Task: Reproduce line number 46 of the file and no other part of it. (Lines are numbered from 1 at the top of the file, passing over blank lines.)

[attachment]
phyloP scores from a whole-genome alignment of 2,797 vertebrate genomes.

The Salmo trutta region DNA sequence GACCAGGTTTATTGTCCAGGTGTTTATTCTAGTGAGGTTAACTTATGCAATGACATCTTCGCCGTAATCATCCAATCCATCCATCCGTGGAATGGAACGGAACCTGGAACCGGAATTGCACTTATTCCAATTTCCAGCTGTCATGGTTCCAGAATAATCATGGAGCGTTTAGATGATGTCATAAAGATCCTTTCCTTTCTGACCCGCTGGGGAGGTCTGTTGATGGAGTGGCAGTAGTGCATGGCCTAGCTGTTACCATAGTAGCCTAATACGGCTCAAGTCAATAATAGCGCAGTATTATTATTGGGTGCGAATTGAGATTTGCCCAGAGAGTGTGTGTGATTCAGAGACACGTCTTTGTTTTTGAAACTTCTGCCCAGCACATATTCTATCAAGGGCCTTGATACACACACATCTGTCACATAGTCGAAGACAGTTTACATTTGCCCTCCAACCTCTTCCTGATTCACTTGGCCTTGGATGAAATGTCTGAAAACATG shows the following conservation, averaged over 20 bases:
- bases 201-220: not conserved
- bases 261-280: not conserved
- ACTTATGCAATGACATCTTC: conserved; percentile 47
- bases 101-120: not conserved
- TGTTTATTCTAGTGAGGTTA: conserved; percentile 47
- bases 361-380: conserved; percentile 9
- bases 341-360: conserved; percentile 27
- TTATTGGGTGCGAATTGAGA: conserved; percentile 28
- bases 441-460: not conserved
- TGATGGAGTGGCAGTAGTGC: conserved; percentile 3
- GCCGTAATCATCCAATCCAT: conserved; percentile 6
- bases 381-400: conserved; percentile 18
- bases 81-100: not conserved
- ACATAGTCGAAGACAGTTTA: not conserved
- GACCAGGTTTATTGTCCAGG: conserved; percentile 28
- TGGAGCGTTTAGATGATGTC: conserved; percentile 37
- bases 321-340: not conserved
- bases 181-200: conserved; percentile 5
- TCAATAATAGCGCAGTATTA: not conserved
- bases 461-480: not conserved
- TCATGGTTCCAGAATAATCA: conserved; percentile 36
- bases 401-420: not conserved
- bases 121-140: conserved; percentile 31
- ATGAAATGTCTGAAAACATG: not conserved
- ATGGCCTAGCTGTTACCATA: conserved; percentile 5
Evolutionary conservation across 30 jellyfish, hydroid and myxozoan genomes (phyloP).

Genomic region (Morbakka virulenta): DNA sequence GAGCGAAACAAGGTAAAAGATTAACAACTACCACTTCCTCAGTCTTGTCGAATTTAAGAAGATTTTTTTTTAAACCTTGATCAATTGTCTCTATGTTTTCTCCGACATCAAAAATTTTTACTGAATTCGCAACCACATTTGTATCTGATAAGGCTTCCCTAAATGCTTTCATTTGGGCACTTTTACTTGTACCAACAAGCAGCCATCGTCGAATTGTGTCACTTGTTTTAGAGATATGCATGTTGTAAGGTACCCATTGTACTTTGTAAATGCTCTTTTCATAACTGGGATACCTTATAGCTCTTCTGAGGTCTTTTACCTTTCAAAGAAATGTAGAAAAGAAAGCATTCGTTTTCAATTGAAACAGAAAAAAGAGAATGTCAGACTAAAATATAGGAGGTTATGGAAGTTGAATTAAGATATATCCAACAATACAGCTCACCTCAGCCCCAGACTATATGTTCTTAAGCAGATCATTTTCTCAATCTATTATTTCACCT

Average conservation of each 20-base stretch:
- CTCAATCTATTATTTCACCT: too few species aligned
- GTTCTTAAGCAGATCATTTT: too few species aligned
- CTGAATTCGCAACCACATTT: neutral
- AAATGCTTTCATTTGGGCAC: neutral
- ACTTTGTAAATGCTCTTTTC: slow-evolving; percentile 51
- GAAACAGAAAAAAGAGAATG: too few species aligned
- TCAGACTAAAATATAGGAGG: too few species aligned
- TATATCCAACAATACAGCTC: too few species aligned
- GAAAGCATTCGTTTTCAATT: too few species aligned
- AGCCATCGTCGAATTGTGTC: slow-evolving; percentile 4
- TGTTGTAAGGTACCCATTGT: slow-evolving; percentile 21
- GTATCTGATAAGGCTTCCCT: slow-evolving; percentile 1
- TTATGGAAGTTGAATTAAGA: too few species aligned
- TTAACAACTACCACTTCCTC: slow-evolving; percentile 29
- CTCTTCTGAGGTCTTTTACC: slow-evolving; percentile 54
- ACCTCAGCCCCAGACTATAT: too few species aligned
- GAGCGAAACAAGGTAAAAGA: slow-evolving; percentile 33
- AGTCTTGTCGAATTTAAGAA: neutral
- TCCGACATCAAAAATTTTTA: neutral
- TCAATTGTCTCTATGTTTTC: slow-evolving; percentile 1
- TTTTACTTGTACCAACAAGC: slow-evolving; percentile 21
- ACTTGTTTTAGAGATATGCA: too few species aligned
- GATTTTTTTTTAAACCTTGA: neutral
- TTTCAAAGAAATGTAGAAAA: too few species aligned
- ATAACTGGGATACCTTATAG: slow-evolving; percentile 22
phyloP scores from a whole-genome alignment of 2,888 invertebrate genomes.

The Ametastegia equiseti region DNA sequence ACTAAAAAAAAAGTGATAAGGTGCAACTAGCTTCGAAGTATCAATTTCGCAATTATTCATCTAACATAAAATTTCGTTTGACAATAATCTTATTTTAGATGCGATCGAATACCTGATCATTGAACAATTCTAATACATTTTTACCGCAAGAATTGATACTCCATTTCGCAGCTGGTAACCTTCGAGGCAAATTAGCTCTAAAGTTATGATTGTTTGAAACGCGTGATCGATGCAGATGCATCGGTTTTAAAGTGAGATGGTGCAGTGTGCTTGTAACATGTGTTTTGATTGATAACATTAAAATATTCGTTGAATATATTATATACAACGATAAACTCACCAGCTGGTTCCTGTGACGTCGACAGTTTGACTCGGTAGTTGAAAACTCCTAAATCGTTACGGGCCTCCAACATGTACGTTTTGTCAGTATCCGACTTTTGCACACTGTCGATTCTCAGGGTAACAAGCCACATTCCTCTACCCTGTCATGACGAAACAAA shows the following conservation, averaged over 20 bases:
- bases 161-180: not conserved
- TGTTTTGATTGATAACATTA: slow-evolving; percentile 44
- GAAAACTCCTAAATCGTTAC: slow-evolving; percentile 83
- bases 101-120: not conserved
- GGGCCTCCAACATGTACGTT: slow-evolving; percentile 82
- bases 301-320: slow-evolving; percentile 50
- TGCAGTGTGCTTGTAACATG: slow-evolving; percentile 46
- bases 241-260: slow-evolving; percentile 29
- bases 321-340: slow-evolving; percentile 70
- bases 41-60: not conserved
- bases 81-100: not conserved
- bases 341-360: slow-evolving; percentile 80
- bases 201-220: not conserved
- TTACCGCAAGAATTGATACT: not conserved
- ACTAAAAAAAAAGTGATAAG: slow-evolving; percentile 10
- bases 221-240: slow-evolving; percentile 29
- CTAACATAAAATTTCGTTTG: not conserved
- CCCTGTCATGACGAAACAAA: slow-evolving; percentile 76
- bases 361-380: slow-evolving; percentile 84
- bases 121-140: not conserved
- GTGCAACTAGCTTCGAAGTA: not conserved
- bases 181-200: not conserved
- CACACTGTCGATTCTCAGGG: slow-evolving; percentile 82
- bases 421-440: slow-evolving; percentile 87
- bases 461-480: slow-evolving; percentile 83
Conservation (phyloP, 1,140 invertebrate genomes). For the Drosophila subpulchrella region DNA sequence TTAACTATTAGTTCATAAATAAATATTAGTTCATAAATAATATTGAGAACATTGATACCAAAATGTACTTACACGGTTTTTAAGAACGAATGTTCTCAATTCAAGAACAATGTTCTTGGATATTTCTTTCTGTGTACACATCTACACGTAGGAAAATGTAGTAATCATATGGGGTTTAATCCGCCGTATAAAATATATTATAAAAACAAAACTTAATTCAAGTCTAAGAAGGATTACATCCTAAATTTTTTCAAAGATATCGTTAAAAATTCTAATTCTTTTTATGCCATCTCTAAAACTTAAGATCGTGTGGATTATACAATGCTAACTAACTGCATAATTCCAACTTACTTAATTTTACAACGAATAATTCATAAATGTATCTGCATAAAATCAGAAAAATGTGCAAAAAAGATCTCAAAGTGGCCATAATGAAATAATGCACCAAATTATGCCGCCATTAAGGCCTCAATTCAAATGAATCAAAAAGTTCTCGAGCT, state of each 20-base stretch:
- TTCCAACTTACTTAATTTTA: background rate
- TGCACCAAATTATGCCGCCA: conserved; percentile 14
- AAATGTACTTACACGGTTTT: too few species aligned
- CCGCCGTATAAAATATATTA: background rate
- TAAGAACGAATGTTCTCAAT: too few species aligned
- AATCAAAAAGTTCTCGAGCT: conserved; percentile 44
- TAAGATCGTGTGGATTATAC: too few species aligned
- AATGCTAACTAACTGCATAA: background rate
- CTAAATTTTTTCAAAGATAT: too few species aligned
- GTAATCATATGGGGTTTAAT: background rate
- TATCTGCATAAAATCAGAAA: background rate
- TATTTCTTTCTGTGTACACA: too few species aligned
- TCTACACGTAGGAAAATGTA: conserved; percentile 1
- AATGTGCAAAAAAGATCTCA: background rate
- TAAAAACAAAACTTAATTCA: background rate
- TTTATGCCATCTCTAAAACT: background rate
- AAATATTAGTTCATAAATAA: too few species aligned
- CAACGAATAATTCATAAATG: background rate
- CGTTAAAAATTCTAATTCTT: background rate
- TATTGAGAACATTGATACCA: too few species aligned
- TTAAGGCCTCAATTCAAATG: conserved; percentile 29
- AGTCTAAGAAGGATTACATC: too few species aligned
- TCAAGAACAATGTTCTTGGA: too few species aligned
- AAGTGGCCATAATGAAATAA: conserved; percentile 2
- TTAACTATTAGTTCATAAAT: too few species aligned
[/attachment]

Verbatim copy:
- ACCTCAGCCCCAGACTATAT: too few species aligned